Independent analysis of Nottingham Forest accounts

Nottingham Forest Supporters’ Trust have had these reviewed by an independent accountant to offer insight into what they show about the finances of our football club for the period ending May 2017

Nottingham Forest’s latest set of accounts covering the financial year to 31st May 2017 has been published.

Nottingham Forest Supporters’ Trust have had these reviewed by an independent accountant to offer insight into what they show about the finances of Forest for that period.

The following report is written with a non-specialist audience in mind and focuses on facts, avoiding any speculation.

As is always the case, published accounts show a snapshot from the past – a case of how things were, not necessarily how they now are. That is especially the case with these because they relate to the final year of Fawaz Al Hasawi’s ownership of the club. The takeover by Evangelos Marinakis and Sokratis Kominakis took place in the final month of the 12-month period covered.

One of the main headlines from the reporting of these accounts has been the write-off of loans to the value of £40.4m. This action helped to improve the net liabilities of the club to £(38.8)M in the 2016/17 accounts. Though a substantial improvement on the previous year’s figure of £(70.9)M, it remains the case that the club continues to be dependent on loans from the parent company (in effect the owners) in order to keep running.

Nothing unusual here for a club in the Championship, but it is worth noting that Nottingham Forest continues to be a long way from being self-sufficient (i.e. that revenue is greater than what the club spends to keep operating). Critically however, the new owners have confirmed that they can meet the club’s liabilities. This removes the potential threat to the club’s future that appeared in last year’s accounts, when Al Hasawi had to report that he could not guarantee that future funding requirements would be met.

It was widely reported in the media that Forest made a profit during the period. Though technically true, this is in fact arguably misleading because the apparent profit came about because of the loan write-off mentioned above. If that one-off factor is removed from the picture, the underlying position shows a loss of (8.3m). This is a big improvement on the equivalent figure of £(19.9)M for the previous year to May 2016 but also needs to be treated with caution because profit from player sales (principally Oliver Burke to RB Leipzig and Henri Lansbury to Villa) was over £10m higher (£14.7m compared with the £4.3m).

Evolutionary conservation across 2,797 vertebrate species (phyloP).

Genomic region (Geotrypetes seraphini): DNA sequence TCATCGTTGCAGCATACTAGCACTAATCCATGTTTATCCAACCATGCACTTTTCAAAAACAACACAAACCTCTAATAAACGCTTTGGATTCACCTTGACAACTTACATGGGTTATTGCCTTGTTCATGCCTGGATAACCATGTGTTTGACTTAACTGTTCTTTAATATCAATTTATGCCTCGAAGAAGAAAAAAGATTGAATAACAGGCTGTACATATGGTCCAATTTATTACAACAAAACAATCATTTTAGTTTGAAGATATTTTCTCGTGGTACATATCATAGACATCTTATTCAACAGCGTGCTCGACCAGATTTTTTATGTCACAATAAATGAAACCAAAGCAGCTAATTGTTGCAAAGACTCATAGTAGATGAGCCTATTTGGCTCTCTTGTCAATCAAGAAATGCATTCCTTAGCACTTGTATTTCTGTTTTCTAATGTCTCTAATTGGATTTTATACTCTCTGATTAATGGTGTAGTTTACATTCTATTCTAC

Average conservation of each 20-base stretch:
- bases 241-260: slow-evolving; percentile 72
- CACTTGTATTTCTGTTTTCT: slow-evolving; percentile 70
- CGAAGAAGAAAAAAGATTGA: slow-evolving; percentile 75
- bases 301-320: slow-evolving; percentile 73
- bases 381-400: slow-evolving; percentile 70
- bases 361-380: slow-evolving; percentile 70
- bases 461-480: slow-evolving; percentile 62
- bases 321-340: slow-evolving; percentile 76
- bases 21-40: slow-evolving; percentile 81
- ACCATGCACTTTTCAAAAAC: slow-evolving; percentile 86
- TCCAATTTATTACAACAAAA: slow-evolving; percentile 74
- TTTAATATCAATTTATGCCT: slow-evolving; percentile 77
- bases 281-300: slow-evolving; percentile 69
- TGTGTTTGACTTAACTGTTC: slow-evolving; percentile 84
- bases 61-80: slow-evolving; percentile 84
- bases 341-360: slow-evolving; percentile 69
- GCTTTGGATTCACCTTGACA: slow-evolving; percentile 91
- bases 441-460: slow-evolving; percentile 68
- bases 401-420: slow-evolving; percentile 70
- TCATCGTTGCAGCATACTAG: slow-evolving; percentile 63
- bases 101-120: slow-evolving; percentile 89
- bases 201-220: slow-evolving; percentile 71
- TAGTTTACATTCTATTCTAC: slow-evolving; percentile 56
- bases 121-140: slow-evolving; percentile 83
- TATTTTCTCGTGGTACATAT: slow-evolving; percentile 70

As we all know, player sales are a very important source of income to clubs like Forest, however as we also know, there can be no guarantee of income from this source in every financial year.

The real underlying performance is most accurately reflected by the EBITDA number. This acronym stands for earnings before interest, taxes, depreciation and amortisation and this figure allows a meaningful comparison between years. The EBITDA figure for the year to 2017 is £(20.1)M, virtually unchanged from the previous year of £(19.9)M.

Behind these summary figures, income increased by £2.4m with the high majority of this (£2.1m) being accounted for by increased recipients from the EFL reflecting the new TV settlement. The new shirt sponsorship deal was an improvement on the previous one and the move to bring the catering in-house also increased income, albeit with associated increased costs.

Wages have fallen by £2.0m to £28.6m but this has been more than wiped out by a substantial increase in non-staff costs by £4.6m to £12.3m (60% increase).

The report does not specify what this includes; it is not known whether it is explained by one-off costs or by a long-term change in the cost base.

Player amortisation, the cost of buying players spread over the lengths of their contracts, has fallen from £3.0M to £2.0M, reflecting the cheaper nature of our playing squad. Depreciation has remained roughly the same at £0.9M.

An important consideration is what the figures might mean for FFP considerations. For the purpose of FFP calculations, the cost of depreciation and also anything spent on youth development is removed. Depreciation was £0.9M and if we assume around £0.5M for youth development this would give an approximate FFP loss of £(6.9)M. This compares to £(18.1)M in 2015/16 and £(20.2)M in 2014/15.

The current FFP rules allow clubs to make losses that total £(39)M over 3 years. Forest submit their returns this month, along with all other clubs.

The numbers we estimate are £(18.1)M for 2015/16 and approximately £(6.9)M for 2016/17, plus whatever the projected figures are for 2017/18.

The latest period includes the sale of Britt Assombalonga for £15M and has seen substantially increased attendances at the City Ground, so it isn’t unreasonable to think our results in 2017/18 will be similar to 2016/17. In theory the club could in fact double the losses for 2016/17 and still achieve the FFP requirements.

In any case, on the basis of the publicly available information, it seems very likely that the club will comfortably meet FFP obligations, so there is no prospect of a transfer ban to limit Aitor Karanka’s plans for 2018/19.

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